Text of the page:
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Like all methods of generating income, being successful with securing and maintaining a sponsorship relationship takes time and effort.

Business to Arts always say that arts organisations should sit down well in advance (2 years or more)  of your event or sponsorship need to map out what the event is, it’s likely impact, and what the ‘commercial opportunity’ would be for a sponsor.  We are not alone! The DeVos Institute for Arts Management at the Kennedy Center recommend mapping out your artistic programme 5 years (or more!) in advance in order to help maximise your fundraising activities.

When we refer to a ‘commercial opportunity’ above, we mean how is the corporate sponsor going to fulfill their business need? Think of sponsorship in terms of a marketing tool – if a company chooses to put money into your event, they may perhaps be forgoing money they would put to an advertising campaign. What will you deliver to the company that will be as significant to them as an advertising campaign?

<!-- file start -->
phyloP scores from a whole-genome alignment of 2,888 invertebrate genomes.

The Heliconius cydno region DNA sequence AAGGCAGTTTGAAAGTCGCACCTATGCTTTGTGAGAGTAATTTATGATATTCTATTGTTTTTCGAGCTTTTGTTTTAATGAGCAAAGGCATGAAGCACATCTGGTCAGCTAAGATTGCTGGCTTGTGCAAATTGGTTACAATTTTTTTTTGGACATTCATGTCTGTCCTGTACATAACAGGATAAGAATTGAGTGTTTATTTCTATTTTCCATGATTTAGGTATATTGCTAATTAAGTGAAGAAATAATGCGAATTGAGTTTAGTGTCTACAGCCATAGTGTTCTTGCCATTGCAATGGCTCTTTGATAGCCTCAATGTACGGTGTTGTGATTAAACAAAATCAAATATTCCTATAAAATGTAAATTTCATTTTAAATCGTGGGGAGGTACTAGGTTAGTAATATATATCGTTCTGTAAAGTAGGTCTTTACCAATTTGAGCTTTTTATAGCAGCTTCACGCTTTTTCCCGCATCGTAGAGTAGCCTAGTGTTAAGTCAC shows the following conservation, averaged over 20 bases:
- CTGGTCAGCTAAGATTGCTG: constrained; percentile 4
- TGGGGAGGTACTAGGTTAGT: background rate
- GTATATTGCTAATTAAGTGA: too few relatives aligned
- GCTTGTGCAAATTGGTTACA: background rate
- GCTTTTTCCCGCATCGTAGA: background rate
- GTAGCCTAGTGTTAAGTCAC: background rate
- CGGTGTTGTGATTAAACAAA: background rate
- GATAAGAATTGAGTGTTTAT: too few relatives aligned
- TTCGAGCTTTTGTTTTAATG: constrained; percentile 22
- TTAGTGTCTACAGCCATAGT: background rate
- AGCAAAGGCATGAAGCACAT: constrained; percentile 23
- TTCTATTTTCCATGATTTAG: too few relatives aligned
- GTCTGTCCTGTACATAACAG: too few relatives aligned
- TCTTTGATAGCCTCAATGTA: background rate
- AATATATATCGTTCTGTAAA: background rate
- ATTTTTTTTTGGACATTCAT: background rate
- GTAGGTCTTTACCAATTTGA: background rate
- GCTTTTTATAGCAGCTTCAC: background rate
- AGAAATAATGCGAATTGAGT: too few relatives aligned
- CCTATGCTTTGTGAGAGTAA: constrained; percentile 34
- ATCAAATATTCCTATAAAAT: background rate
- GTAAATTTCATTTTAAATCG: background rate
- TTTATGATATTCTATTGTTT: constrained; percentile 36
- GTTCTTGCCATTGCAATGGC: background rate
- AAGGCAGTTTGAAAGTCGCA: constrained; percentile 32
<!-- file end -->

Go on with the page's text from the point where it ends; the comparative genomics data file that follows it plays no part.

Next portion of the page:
If ‘commercial opportunity’ sounds daunting, you are not alone. Arts professionals often comment that they lack the acumen or ability to deal with strict, commercially-driven business motivations.  This should not deter you from seeking sponsorship. Increasingly, arts organisations are appointing ‘business-minded’ development and fundraising executives to engage with the private sector. In many smaller arts organisations, where staff resources are limited, board members with a business background can play a vital role in developing and negotiating sponsorship proposals.

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